*Thanks to the good folks at Impex Beverages for the sample.
The penultimate Amrut Indian Single Malt Whisky in my review queue. Word is these Amruts mature much, much more quickly than their aged-in-Scotland counterparts due to their luxurious tropical vacation homes. How tropical, you ask? Well, Bangalore’s average Winter temperature is a smirk inducing 59°f (15°c). I mean, really, that’s not “Winter”, that’s just “on the cool side”, though it does get colder higher up in the mountains. Compared to Scotland’s Winter average of 42°f (6°c)…it’s positively balmy. In the Summer, Scotland’s average temp is a scorching 65°f (18°)…much like San Francisco’s (those damn off-shore breezes really screw with our tan-lines, don’t they?). Bangalore’s average Summer temperature is the main reason these whiskies mature so quickly… 92°f (33°c), that’s nearly 30 degrees warmer than Scotland on average. Due to this extreme heat, Amrut’s Angels’ Share is approximately 12%, about 10% higher than most Scotch whiskies. It’s not hard to believe that there’s not much in the warehouses there over 6 years old, 10 years in that heat and you’d be left with single malt syrup. With such drastic terroir differences from British Isle booze, it’s easy to see why these are such unique and innovative whiskies.
The Amrut Indian Single Malts, both cask strength and 46%ABV, are distilled from barley grown at the foot of the mountains in the North of India and matured in a mix of new and old bourbon casks.
The Nose: Man, oh man…grain and citrus, citrus and grain…delicious balance between the two. A bright and zippy nose to be sure. Really nice malty, maple sugar notes along with, honey, vanilla pudding, zesty lemon curd, juicy tangerines and those sugared candied orange slices. The grain also provides a nice hint of cocoa powder.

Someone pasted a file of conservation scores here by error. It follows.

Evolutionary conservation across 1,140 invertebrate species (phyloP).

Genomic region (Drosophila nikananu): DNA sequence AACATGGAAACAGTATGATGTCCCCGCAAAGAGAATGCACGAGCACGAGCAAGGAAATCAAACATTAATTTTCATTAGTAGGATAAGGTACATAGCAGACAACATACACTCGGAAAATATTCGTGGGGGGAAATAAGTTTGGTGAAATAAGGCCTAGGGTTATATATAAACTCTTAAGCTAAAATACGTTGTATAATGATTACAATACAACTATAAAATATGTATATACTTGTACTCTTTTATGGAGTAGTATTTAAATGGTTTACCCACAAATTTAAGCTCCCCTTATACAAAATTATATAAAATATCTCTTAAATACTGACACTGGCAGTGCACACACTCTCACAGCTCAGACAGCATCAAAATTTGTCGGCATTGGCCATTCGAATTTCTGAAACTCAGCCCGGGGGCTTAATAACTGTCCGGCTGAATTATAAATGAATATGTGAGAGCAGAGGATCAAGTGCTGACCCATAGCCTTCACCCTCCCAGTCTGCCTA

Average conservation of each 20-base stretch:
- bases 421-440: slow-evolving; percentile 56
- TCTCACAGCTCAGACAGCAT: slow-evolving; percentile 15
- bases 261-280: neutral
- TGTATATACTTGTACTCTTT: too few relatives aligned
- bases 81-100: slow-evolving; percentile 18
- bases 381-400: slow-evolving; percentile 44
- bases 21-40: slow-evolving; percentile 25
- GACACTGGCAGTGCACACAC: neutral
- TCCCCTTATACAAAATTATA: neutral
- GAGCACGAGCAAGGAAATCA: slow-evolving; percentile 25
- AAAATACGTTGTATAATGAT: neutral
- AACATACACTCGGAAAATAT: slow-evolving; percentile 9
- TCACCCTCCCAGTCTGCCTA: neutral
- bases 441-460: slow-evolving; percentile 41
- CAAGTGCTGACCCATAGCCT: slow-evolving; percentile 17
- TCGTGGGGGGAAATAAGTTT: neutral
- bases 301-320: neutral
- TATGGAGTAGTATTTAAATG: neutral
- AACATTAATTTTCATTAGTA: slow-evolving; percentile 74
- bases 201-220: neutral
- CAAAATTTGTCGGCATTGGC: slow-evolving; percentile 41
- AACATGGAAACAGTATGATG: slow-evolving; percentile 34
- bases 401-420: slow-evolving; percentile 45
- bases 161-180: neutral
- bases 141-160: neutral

The Palate: Great creamy mouthfeel. Initially, there’s a surprise of unsweetened chocolate and oak, followed by more honeyed grain and a bit of apple cider. It quickly grows hot and spicy as the alcohol almost seems to re-emphasize the grain. The cask strength version also seems a bit less “youthful” than the lower alcohol single malt.
The Finish: Flames out a little quickly and has that extreme Amrut dryness at the end. Nicely balanced fruit and grain notes linger
Thoughts: An excellent malt . This was somewhat reminiscent to me of the Caol Ila Unpeated 10yo…well made, nicely balanced stuff. The nose is just damn delicious, and the palate develops in an interesting way. I’m not the biggest fan of the ultra-dry Amrut finish, but that’s just me, if you like that sort of thing, you’ll love this malt.
A bit of water brings out even more sweetness, smoothness and balance. It doesn’t necessarily need the water, but the addition calms things down a bit, softens it and brings out more subtle tones
Amrut Indian Single Malt Whisky, Cask Strength